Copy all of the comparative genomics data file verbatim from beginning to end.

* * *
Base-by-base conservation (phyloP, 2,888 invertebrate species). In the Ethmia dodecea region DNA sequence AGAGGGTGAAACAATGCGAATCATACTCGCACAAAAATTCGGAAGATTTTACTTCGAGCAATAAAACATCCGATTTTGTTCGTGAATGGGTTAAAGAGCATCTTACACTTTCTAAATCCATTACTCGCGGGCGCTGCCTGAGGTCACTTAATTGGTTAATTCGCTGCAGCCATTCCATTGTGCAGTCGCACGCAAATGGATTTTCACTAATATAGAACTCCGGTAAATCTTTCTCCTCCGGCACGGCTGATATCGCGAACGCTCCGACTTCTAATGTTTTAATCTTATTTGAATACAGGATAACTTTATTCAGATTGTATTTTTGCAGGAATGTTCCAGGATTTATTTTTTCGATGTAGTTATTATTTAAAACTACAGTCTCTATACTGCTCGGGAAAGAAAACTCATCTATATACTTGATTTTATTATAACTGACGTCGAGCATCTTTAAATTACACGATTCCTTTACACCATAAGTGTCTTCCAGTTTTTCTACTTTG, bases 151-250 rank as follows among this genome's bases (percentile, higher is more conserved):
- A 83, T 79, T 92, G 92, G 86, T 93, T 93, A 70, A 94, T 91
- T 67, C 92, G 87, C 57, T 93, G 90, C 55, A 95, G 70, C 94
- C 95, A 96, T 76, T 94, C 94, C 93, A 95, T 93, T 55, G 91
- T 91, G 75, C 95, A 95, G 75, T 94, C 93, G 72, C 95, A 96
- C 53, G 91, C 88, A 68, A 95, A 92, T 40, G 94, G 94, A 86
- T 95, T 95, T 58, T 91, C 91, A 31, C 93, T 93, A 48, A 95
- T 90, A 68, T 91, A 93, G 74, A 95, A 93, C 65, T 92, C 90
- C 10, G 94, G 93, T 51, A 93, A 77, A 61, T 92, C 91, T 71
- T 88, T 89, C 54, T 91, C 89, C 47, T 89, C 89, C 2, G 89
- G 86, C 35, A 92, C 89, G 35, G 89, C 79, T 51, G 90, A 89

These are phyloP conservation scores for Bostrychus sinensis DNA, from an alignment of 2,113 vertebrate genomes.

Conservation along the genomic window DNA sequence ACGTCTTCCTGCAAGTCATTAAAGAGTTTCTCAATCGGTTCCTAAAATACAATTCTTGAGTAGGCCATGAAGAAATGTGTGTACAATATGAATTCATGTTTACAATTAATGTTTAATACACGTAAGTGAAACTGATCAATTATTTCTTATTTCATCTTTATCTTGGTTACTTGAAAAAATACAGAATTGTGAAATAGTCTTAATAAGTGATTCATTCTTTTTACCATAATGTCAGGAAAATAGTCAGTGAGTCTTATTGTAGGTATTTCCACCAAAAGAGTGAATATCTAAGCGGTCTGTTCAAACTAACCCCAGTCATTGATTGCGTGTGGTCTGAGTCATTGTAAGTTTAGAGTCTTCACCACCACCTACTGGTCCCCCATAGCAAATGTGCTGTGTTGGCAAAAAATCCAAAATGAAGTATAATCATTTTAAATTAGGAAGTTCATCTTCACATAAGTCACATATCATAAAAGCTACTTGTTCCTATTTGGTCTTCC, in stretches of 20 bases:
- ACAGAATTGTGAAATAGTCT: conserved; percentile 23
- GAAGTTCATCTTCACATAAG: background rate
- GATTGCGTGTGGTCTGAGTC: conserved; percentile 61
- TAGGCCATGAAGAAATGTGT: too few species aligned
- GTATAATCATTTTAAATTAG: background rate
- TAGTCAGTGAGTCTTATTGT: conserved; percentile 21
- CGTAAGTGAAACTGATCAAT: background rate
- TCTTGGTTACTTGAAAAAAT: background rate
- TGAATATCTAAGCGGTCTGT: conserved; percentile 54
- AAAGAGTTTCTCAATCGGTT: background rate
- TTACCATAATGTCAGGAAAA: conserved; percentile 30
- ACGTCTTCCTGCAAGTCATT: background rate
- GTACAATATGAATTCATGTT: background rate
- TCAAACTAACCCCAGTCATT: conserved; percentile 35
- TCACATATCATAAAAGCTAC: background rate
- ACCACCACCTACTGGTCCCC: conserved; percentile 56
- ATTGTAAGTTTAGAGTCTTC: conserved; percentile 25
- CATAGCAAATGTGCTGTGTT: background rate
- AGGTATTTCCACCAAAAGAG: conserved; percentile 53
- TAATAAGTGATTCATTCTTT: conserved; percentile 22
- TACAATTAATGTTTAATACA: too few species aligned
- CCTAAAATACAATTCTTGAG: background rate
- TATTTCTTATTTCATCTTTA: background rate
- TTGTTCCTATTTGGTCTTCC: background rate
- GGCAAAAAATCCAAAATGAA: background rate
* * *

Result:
Base-by-base conservation (phyloP, 2,888 invertebrate species). In the Ethmia dodecea region DNA sequence AGAGGGTGAAACAATGCGAATCATACTCGCACAAAAATTCGGAAGATTTTACTTCGAGCAATAAAACATCCGATTTTGTTCGTGAATGGGTTAAAGAGCATCTTACACTTTCTAAATCCATTACTCGCGGGCGCTGCCTGAGGTCACTTAATTGGTTAATTCGCTGCAGCCATTCCATTGTGCAGTCGCACGCAAATGGATTTTCACTAATATAGAACTCCGGTAAATCTTTCTCCTCCGGCACGGCTGATATCGCGAACGCTCCGACTTCTAATGTTTTAATCTTATTTGAATACAGGATAACTTTATTCAGATTGTATTTTTGCAGGAATGTTCCAGGATTTATTTTTTCGATGTAGTTATTATTTAAAACTACAGTCTCTATACTGCTCGGGAAAGAAAACTCATCTATATACTTGATTTTATTATAACTGACGTCGAGCATCTTTAAATTACACGATTCCTTTACACCATAAGTGTCTTCCAGTTTTTCTACTTTG, bases 151-250 rank as follows among this genome's bases (percentile, higher is more conserved):
- A 83, T 79, T 92, G 92, G 86, T 93, T 93, A 70, A 94, T 91
- T 67, C 92, G 87, C 57, T 93, G 90, C 55, A 95, G 70, C 94
- C 95, A 96, T 76, T 94, C 94, C 93, A 95, T 93, T 55, G 91
- T 91, G 75, C 95, A 95, G 75, T 94, C 93, G 72, C 95, A 96
- C 53, G 91, C 88, A 68, A 95, A 92, T 40, G 94, G 94, A 86
- T 95, T 95, T 58, T 91, C 91, A 31, C 93, T 93, A 48, A 95
- T 90, A 68, T 91, A 93, G 74, A 95, A 93, C 65, T 92, C 90
- C 10, G 94, G 93, T 51, A 93, A 77, A 61, T 92, C 91, T 71
- T 88, T 89, C 54, T 91, C 89, C 47, T 89, C 89, C 2, G 89
- G 86, C 35, A 92, C 89, G 35, G 89, C 79, T 51, G 90, A 89

These are phyloP conservation scores for Bostrychus sinensis DNA, from an alignment of 2,113 vertebrate genomes.

Conservation along the genomic window DNA sequence ACGTCTTCCTGCAAGTCATTAAAGAGTTTCTCAATCGGTTCCTAAAATACAATTCTTGAGTAGGCCATGAAGAAATGTGTGTACAATATGAATTCATGTTTACAATTAATGTTTAATACACGTAAGTGAAACTGATCAATTATTTCTTATTTCATCTTTATCTTGGTTACTTGAAAAAATACAGAATTGTGAAATAGTCTTAATAAGTGATTCATTCTTTTTACCATAATGTCAGGAAAATAGTCAGTGAGTCTTATTGTAGGTATTTCCACCAAAAGAGTGAATATCTAAGCGGTCTGTTCAAACTAACCCCAGTCATTGATTGCGTGTGGTCTGAGTCATTGTAAGTTTAGAGTCTTCACCACCACCTACTGGTCCCCCATAGCAAATGTGCTGTGTTGGCAAAAAATCCAAAATGAAGTATAATCATTTTAAATTAGGAAGTTCATCTTCACATAAGTCACATATCATAAAAGCTACTTGTTCCTATTTGGTCTTCC, in stretches of 20 bases:
- ACAGAATTGTGAAATAGTCT: conserved; percentile 23
- GAAGTTCATCTTCACATAAG: background rate
- GATTGCGTGTGGTCTGAGTC: conserved; percentile 61
- TAGGCCATGAAGAAATGTGT: too few species aligned
- GTATAATCATTTTAAATTAG: background rate
- TAGTCAGTGAGTCTTATTGT: conserved; percentile 21
- CGTAAGTGAAACTGATCAAT: background rate
- TCTTGGTTACTTGAAAAAAT: background rate
- TGAATATCTAAGCGGTCTGT: conserved; percentile 54
- AAAGAGTTTCTCAATCGGTT: background rate
- TTACCATAATGTCAGGAAAA: conserved; percentile 30
- ACGTCTTCCTGCAAGTCATT: background rate
- GTACAATATGAATTCATGTT: background rate
- TCAAACTAACCCCAGTCATT: conserved; percentile 35
- TCACATATCATAAAAGCTAC: background rate
- ACCACCACCTACTGGTCCCC: conserved; percentile 56
- ATTGTAAGTTTAGAGTCTTC: conserved; percentile 25
- CATAGCAAATGTGCTGTGTT: background rate
- AGGTATTTCCACCAAAAGAG: conserved; percentile 53
- TAATAAGTGATTCATTCTTT: conserved; percentile 22
- TACAATTAATGTTTAATACA: too few species aligned
- CCTAAAATACAATTCTTGAG: background rate
- TATTTCTTATTTCATCTTTA: background rate
- TTGTTCCTATTTGGTCTTCC: background rate
- GGCAAAAAATCCAAAATGAA: background rate